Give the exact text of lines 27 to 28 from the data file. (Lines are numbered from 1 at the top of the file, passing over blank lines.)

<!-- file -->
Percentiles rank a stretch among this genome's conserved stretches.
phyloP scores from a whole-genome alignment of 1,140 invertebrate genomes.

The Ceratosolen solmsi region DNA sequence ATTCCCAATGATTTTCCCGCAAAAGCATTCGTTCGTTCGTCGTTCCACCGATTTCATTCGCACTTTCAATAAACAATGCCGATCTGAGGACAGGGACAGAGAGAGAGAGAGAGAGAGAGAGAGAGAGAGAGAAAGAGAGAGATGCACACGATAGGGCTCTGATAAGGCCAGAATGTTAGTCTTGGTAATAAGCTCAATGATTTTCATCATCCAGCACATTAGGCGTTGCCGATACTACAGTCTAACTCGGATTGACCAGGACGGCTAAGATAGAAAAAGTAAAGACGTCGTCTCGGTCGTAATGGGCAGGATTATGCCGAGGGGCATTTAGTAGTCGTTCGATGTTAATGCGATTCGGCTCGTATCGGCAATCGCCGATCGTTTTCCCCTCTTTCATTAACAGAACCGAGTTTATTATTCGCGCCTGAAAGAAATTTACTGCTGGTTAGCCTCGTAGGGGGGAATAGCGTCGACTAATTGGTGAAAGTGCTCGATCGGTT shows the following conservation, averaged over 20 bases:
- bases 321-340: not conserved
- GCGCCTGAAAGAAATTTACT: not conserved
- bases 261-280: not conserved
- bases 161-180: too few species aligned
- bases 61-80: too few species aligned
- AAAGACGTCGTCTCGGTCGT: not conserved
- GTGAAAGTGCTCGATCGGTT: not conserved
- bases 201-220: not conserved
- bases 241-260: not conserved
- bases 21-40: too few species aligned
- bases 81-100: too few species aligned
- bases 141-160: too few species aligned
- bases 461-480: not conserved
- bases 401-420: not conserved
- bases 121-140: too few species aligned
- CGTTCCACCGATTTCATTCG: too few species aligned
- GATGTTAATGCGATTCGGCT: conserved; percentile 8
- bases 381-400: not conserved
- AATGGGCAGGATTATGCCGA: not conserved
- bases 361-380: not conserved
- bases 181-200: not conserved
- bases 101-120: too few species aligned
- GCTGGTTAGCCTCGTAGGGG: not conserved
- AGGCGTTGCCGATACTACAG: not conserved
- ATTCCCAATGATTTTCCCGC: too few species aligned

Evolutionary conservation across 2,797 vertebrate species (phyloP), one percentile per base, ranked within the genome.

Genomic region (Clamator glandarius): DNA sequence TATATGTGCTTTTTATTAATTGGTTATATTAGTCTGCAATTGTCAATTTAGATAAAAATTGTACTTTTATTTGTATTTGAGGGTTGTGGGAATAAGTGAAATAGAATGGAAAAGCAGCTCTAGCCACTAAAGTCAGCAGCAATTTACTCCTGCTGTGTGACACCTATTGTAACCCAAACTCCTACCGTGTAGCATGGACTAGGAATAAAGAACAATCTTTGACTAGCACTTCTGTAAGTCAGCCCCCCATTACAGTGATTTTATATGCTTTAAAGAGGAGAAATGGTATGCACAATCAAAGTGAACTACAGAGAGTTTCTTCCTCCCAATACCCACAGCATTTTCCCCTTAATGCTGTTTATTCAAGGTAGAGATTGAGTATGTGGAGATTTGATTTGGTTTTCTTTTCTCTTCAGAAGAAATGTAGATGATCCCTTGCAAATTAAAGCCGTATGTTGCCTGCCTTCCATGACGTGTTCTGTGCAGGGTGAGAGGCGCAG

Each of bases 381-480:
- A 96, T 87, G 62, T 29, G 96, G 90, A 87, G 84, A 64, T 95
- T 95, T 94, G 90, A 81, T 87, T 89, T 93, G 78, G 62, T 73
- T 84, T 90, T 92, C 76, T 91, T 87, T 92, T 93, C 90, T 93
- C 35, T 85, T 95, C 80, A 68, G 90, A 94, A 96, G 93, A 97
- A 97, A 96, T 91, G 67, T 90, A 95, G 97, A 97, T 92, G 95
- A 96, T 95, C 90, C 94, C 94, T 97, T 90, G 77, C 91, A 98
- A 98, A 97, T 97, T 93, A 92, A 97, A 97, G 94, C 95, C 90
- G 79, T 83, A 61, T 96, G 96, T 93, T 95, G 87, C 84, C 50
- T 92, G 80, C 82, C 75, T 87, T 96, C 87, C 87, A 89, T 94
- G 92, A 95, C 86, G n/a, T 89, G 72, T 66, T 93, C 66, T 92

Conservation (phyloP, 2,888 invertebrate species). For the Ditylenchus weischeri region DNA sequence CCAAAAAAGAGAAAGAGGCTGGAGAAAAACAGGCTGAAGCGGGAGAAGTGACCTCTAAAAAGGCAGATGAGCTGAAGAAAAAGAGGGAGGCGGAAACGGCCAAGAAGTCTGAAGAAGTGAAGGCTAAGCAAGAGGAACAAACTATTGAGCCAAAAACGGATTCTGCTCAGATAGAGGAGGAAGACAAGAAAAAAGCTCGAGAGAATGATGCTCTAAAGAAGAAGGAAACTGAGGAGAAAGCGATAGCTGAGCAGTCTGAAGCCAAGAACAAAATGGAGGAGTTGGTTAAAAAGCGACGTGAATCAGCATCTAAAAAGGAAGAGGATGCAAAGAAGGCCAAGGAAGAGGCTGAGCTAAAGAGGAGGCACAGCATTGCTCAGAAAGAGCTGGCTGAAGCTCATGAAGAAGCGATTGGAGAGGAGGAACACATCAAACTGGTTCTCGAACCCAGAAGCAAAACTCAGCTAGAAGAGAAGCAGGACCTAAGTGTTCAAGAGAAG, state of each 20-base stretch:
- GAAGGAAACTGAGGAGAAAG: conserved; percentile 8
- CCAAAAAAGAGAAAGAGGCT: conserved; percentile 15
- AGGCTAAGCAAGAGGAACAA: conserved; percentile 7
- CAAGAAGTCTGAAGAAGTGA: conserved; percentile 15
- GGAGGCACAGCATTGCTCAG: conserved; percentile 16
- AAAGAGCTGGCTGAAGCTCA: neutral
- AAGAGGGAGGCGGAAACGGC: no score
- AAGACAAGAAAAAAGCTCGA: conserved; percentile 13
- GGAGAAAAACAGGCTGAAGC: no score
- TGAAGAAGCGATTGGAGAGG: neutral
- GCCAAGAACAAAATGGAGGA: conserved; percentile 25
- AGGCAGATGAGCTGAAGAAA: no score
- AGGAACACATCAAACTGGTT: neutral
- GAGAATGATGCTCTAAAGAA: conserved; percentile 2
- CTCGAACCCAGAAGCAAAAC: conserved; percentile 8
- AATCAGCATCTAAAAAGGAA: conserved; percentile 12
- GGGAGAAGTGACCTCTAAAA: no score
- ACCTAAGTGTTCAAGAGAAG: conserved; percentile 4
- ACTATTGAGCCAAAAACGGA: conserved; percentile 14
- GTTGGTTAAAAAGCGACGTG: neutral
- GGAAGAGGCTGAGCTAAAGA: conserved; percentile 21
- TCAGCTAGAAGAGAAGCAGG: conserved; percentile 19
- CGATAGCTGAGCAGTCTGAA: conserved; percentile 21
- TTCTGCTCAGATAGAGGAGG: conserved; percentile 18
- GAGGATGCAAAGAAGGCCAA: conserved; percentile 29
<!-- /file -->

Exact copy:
- AGGCGTTGCCGATACTACAG: not conserved
- ATTCCCAATGATTTTCCCGC: too few species aligned